vertico-buffer will adjust the number of displayed
candidates according to the buffer height.
Configuration example for
;; Configure directory extension. (use-package vertico-directory :after vertico :ensure nil ;; More convenient directory navigation commands :bind (:map vertico-map ("RET" . vertico-directory-enter) ("DEL" . vertico-directory-delete-char) ("M-DEL" . vertico-directory-delete-word)) ;; Tidy shadowed file names :hook (rfn-eshadow-update-overlay . vertico-directory-tidy))
Vertico offers the
vertico-multiform-mode which allows you to configure Vertico
per command or per completion category. The
vertico-buffer-mode enables a
Helm-like buffer display, which takes more space but also displays more
candidates. This verbose display mode is useful for commands like
consult-outline since the buffer display allows you to get a better overview
over the entire current buffer. But for other commands you want to keep using
the default Vertico display.
vertico-multiform-mode solves this configuration
;; Enable vertico-multiform (vertico-multiform-mode) ;; Configure the display per command. ;; Use a buffer with indices for imenu ;; and a flat (Ido-like) menu for M-x. (setq vertico-multiform-commands '((consult-imenu buffer indexed) (execute-extended-command unobtrusive))) ;; Configure the display per completion category. ;; Use the grid display for files and a buffer ;; for the consult-grep commands. (setq vertico-multiform-categories '((file grid) (consult-grep buffer)))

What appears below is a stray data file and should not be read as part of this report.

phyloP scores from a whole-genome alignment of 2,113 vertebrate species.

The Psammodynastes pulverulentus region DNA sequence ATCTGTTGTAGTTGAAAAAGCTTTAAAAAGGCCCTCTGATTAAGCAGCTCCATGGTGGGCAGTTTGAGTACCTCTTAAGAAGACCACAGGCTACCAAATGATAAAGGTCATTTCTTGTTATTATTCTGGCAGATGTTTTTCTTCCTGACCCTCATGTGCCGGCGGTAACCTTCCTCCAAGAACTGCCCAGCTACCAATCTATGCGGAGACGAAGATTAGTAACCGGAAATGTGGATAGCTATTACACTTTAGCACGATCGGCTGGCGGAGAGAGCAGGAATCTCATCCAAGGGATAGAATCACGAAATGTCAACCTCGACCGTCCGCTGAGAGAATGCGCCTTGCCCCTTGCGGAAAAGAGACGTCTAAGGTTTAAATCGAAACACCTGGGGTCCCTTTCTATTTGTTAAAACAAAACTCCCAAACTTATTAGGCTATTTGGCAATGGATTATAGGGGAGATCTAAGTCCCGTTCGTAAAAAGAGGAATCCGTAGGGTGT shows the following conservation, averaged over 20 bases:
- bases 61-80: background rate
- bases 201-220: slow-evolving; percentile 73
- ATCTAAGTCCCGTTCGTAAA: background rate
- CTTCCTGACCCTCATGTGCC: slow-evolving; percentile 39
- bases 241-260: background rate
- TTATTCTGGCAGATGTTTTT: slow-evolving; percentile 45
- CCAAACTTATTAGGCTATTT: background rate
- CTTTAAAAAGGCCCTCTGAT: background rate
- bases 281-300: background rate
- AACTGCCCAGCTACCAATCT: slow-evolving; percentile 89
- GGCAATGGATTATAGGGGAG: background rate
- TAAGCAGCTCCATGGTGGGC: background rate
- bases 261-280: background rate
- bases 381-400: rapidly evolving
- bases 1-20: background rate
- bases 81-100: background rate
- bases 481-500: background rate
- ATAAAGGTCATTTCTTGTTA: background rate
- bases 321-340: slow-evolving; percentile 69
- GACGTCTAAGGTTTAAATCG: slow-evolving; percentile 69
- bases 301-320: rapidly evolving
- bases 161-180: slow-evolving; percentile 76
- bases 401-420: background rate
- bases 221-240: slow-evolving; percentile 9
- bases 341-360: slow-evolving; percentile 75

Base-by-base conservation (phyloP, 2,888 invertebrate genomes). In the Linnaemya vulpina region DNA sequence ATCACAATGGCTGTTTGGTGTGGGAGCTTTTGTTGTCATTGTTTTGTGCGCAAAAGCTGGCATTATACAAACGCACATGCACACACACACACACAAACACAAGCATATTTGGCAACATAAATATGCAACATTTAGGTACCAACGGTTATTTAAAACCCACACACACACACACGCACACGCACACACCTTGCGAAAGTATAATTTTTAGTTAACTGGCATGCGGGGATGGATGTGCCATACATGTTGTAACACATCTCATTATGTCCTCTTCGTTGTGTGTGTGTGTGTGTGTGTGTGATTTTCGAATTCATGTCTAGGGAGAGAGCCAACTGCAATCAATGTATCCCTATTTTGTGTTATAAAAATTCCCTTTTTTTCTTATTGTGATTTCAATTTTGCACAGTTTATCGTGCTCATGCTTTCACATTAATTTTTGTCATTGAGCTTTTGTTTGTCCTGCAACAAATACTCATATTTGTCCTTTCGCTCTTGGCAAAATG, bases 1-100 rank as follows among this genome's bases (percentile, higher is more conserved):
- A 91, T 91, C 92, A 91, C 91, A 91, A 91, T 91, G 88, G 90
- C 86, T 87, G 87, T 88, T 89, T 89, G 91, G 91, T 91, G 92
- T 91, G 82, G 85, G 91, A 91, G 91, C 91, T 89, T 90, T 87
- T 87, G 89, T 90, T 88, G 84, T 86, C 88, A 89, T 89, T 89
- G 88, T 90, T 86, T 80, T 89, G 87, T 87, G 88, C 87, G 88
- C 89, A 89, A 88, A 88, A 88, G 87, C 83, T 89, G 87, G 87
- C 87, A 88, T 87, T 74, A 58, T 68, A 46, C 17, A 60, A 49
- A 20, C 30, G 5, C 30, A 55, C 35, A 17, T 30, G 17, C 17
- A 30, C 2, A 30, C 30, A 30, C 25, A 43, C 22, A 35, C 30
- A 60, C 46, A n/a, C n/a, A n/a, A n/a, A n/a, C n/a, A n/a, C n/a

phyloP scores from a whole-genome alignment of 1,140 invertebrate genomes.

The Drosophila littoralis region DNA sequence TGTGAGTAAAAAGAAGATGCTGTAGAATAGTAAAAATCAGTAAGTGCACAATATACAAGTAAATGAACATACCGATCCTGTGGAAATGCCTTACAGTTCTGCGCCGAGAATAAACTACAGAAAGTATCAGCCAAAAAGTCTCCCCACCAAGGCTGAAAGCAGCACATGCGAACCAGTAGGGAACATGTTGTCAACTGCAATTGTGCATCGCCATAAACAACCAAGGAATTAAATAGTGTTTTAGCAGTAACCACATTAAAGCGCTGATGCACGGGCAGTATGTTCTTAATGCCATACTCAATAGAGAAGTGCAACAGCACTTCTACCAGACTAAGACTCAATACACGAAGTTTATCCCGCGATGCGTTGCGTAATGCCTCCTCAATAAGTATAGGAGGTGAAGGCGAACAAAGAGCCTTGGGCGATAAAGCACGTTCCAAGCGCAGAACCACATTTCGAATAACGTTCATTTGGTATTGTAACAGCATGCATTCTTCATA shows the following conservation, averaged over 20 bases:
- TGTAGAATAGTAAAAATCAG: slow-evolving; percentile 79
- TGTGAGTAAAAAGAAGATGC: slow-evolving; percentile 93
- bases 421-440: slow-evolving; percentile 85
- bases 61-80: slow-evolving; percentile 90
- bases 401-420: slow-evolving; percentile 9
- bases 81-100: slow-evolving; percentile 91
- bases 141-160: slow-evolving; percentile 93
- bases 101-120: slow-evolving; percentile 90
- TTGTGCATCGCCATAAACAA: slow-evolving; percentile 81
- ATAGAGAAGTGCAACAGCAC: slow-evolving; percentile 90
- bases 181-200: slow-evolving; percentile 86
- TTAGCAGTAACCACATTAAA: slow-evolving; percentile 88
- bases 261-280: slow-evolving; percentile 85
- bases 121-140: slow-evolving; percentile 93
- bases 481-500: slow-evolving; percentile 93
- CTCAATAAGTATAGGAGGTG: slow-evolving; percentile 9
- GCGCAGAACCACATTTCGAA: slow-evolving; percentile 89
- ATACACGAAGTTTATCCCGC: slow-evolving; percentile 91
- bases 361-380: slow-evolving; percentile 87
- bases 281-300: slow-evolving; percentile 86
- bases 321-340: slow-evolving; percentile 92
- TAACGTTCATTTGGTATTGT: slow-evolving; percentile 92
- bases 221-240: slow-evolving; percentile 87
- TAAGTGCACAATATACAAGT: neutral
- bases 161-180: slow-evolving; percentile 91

You can use your own functions or even lambdas to configure the completion behavior per command or per completion category. The function must have the calling convention of a mode, i.e., it takes a single argument, which is either 1 to turn on the mode and -1 to turn off the mode.
;; Configure `consult-outline' as a scaled down TOC in a separate buffer (setq vertico-multiform-commands `((consult-outline buffer ,(lambda (_) (text-scale-set -1)))))
Furthermore you can tune buffer-local settings per command or category.